Chauncey Wright (September 10, 1830 - September 12, 1875), American philosopher and mathematician, was born at Northampton, Massachusetts.
In 1852 he graduated at Harvard, and became computer to the American Ephemeris and Nautical Almanac. He made his name by contributions on mathematical and physical subjects in the Mathematical Monthly. He soon, however, turned his attention to ... more »
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''Let one persuade many, and he becomes confirmed and convinced, and cares for no better evidence.''Chauncey Wright (1830-1875), U.S. philosopher. letter to F. E. Abbot, Feb. 10, 1869. Philosophical Writings of Chauncey Wright, p. 46, ed. by Edward H...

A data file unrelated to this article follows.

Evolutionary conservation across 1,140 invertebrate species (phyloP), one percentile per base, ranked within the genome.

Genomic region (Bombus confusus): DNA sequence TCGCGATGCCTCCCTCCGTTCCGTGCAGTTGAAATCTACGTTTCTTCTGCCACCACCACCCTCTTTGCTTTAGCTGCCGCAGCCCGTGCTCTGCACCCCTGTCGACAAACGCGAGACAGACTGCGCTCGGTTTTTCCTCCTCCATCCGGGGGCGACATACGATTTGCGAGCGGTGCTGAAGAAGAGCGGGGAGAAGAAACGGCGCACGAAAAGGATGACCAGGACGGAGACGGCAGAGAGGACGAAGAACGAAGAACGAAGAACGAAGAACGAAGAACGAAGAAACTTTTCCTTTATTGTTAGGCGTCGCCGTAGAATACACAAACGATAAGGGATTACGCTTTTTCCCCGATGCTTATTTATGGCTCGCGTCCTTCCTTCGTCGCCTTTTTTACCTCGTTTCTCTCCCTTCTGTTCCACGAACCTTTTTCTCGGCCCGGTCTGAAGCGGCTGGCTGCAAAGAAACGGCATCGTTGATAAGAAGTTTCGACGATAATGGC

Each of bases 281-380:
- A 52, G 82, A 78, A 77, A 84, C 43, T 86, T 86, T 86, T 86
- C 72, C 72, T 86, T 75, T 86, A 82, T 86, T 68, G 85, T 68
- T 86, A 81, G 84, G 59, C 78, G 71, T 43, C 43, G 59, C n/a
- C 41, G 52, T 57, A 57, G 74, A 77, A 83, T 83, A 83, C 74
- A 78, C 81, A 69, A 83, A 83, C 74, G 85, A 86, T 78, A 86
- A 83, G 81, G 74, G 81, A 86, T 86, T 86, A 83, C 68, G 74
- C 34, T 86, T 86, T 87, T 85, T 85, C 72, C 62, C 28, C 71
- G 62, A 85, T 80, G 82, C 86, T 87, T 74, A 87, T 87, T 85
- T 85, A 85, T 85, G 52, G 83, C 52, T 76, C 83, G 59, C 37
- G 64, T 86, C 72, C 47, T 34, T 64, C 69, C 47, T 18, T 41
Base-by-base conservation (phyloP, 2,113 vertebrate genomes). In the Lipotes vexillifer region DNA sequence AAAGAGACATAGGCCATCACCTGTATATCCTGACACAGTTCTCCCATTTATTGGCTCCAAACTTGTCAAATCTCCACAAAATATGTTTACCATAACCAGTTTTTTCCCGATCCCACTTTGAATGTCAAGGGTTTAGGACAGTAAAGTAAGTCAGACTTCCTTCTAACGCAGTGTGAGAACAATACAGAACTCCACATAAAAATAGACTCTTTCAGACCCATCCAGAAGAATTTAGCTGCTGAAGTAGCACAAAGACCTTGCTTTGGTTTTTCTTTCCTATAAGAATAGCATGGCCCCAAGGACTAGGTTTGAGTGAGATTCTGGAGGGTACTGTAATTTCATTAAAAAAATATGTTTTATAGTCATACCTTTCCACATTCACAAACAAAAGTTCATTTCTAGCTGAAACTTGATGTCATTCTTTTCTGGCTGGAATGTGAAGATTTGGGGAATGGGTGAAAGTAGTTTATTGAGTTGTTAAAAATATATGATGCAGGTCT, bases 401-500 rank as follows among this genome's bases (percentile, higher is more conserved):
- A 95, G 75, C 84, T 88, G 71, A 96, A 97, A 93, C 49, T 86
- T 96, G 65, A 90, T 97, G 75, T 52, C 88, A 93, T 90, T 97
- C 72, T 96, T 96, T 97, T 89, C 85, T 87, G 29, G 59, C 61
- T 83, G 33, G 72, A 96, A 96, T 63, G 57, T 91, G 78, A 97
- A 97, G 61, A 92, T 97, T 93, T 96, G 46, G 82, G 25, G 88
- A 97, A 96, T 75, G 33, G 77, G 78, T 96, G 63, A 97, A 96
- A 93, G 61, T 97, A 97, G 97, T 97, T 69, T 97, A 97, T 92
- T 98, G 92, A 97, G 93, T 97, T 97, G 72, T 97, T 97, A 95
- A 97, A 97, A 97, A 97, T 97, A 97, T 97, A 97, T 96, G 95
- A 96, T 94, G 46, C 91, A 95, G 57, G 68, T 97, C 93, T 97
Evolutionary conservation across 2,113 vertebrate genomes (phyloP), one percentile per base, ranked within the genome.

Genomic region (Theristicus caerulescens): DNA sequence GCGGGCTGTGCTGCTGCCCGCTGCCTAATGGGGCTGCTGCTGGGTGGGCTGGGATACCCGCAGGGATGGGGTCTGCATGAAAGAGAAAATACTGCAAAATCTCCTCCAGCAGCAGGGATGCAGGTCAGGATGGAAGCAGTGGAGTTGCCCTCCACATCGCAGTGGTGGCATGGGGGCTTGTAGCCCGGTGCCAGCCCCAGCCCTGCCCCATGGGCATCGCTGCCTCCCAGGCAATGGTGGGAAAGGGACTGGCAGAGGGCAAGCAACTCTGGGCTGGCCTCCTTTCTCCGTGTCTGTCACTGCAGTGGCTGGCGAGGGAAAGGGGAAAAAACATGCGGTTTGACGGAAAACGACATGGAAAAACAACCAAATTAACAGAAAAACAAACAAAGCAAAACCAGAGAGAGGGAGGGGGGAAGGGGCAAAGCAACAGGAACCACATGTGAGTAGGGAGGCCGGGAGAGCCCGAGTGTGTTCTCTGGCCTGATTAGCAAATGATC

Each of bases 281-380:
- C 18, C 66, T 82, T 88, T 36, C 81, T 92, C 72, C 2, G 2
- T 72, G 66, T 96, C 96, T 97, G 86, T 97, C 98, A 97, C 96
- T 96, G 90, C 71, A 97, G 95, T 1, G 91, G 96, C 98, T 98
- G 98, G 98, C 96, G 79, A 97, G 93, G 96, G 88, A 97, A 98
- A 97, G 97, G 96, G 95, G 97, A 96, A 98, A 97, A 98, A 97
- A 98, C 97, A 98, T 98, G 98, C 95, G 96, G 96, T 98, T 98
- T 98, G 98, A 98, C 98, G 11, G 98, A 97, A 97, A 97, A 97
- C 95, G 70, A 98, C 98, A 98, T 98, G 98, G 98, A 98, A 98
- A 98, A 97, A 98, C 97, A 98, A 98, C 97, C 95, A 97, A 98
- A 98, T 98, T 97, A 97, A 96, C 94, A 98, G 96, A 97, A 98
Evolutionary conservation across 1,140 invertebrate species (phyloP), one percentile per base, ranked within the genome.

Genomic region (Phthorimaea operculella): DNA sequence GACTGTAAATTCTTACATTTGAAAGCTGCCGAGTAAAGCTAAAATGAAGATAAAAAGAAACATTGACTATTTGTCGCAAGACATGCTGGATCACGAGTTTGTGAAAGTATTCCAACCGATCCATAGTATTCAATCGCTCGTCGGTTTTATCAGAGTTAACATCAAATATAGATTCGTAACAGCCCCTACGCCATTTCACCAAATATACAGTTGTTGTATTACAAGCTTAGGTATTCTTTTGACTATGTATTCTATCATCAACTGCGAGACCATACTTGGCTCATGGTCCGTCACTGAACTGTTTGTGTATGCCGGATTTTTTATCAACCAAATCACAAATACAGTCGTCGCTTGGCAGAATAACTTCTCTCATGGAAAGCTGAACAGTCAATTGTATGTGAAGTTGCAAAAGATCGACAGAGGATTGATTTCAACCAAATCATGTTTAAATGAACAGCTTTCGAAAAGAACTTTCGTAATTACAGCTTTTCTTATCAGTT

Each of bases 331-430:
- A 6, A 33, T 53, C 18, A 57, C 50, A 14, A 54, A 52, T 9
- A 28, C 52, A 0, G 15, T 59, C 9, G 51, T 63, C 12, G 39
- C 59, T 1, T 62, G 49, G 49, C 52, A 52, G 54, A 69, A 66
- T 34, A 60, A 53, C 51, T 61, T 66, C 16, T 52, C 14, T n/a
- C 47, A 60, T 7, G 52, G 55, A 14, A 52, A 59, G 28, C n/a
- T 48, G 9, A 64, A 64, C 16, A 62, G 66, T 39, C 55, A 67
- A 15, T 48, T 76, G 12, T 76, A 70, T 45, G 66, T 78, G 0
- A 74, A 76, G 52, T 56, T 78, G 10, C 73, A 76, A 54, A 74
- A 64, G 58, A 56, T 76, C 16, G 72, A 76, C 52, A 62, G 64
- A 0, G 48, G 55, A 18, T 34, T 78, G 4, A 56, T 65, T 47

''The accidental causes of science are only "accidents" relatively to the intelligence of a man.''Chauncey Wright (1830-1875), U.S. philosopher. Originally published in North American Review (1871). "The Genesis of Species," repr. In Philosophical ...
''We receive the truths of science by compulsion. Nothing but ignorance is able to resist them.''Chauncey Wright (1830-1875), U.S. philosopher. Originally published in North American Review (1865). "The Philosophy of Herbert Spencer," p. 23, repr....